Jesus Is, We Are To Be, The Resurrection and the Life - John 11:17-27 (Wednesday Night Reflection)
Have you ever had one of those moments where you were so deeply disturbed because of a person’s words or actions, that you want to scream, weep, or just pull your hair out? Maybe it is with a child, trying to get them ready to go out of the house on a cold morning? Maybe the conversation goes a little something like this:
“Put on your coat, It’s time to go.”
“I don’t like my coat, I want to wear my grey jacket.”
“It’s too cold for your jacket, put on your coat.”
“I don’t want to wear my coat, I want to wear my jacket.”
“Look, it is really cold outside, it is cold enough to snow.”
“Snow? It’s snowing outside. I want to see the snow.”
“No, It’s not snowing, it is just that cold. It is too cold to wear your jacket, you need to put on your coat. Understand?”
“Yes sir. Can I go see the snow now?”
“There’s no snow, we need to go now, let’s get your coat on.”
“Okay.” And he picks up his jacket to put it on.
“Not your jacket, your coat.”
“But I don’t want to wear my coat.”
Now the Scriptures do not tell us that Jesus said, “Aaaggghhh,” but shortly after our passage this morning, as Jesus is still dealing with the death of his friend Lazarus, we read that twice Jesus was greatly disturbed in Spirit. Many of us have grown up thinking that reflects Jesus’ sadness over the loss of Lazarus, that this being “greatly disturbed” is just how much sorry filled His heart. However, in looking into the Greek words translated as “greatly disturbed and deeply moved,” we find that the words are translated in a variety of ways, none of which are sorrowful, but more of anger and agitation…”to snort with anger,” “to rebuke sternly,” to “murmur against,” and then one that many of us husbands have experienced and heard when we have done the wrong thing yet again, “to sigh with annoyance.” We almost have to wonder if there was a little eye-roll that went with Jesus’ sigh.
What was Jesus frustrated with, what was he sighing about? It was the fact that He was surrounded by folks that just did not get it. They had been around Him. They had listened to Him. He had taught, and he thought they had taken it all in. Yet first, in the first part of this story, Jesus and the disciples go back and forth as at first Jesus tells the disciples upon learning that Lazarus was sick questioned Jesus, and figured since Jesus favored Lazarus so much, they would be hurrying to Bethany. Jesus, however, said, “This illness does not lead to death; rather it is for God’s glory, so that the Son of God may be glorified through it.” Jesus then hung out where he was for two days. The next thing we know Jesus is telling them it is time to go to Bethany because Lazarus is asleep and Jesus needs to wake him up. The disciples say, “Well Lord, if he’s asleep, he’ll wake up.” Jesus responds, “Guys, you don’t get it, he’s dead.”
He gets to Bethany and out comes Martha, “Lord if you had been here, my brother would not have died.”
Jesus tells her that Lazarus will rise again, prompting Martha to say, I know that on the final day of history, he will rise in the resurrection.
Jesus responded with the next of our “I Am” statements, “I am the resurrection and the life. Those who believe in me, even though they die, will live, and everyone who lives and believes in me will never die. Do you believe this?”
Martha says, “Yes, Lord, I believe that you are the Messiah, the Son of God, the one coming into the world.”
Martha then calls for Mary and tells Mary that Jesus wants to talk to her…we don’t read that, maybe He did, or maybe Martha just wants Mary to try and figure out what Jesus is getting at talking about being the resurrection and the life and all. Whichever is the case, Mary, with tears running down her face says the same thing that Martha had said, “Lord if you had been here, my brother would not have died.”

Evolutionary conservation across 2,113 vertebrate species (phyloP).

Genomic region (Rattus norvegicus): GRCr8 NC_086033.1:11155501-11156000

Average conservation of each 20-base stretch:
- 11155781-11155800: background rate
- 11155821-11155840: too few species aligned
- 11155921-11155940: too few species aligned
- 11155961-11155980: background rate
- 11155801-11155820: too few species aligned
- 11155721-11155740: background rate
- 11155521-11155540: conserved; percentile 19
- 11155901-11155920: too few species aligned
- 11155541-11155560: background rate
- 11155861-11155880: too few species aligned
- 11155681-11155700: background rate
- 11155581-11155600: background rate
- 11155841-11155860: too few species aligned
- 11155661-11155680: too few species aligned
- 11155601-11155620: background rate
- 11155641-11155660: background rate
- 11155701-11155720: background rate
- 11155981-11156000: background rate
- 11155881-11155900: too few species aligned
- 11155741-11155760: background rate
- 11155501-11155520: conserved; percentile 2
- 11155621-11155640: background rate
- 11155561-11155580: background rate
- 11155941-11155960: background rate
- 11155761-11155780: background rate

This is when Jesus, possibly about ready to pull his hair out, sighs. As they take Him to the tomb and He sees the rest of the people weeping He sighs again. Why does He keep sighing? I am thinking because he is a loving caring Savior who sighs to relieve His frustration instead of yelling, “DON’T Y’ALL GET IT…I AM THE RESURRECTION AND THE LIFE…LAZARUS IS STILL CONNECTED TO ME…HE HAS NOT PERISHED FOREVER…HE SLEEPS WAITING FOR THE DAY OF RESURRECTION.” Jesus, though, did not yell at the people, he simply tells them to move the stone, and after giving Martha a “Didn’t I tell you that if you believed you would see God’s glory” when she complained that Lazarus would stink, He turned to God and said, “Father, you always hear me, You even know what I am about to ask, but so that these folks who just don’t get it may believe, let’s do this thing.” Then Jesus, turning from talking to God sets a long distance record for giving rescue breathing saying, “Lazarus, come out!” Suddenly, a resuscitated Lazarus appears.
We have discussed each week in our journey of Jesus’ identification with God by using the “I Am” statement that would harken the listener’s ears back to God’s appearance to Moses at the burning bush. We admitted it would be controversial for them, for they would have heard Jesus identifying Himself with God. However, that is not controversial for us, living on this side of the empty tomb, for we know that Jesus is God made flesh who dwelt among us. We though, have wrestled with our own controversy, because we realize that we can no longer use the excuse for doing what we want by saying, “But I’m not Jesus,” because we understand that Jesus gave to us the same mission that God the Father gave Him and Paul reminds us that we, as the Church, are the living breathing Body of Christ in the world today, so that with each one of these “I Am” statements that Jesus makes, we are to understand that we, as the Church, are to be those very things in the world today.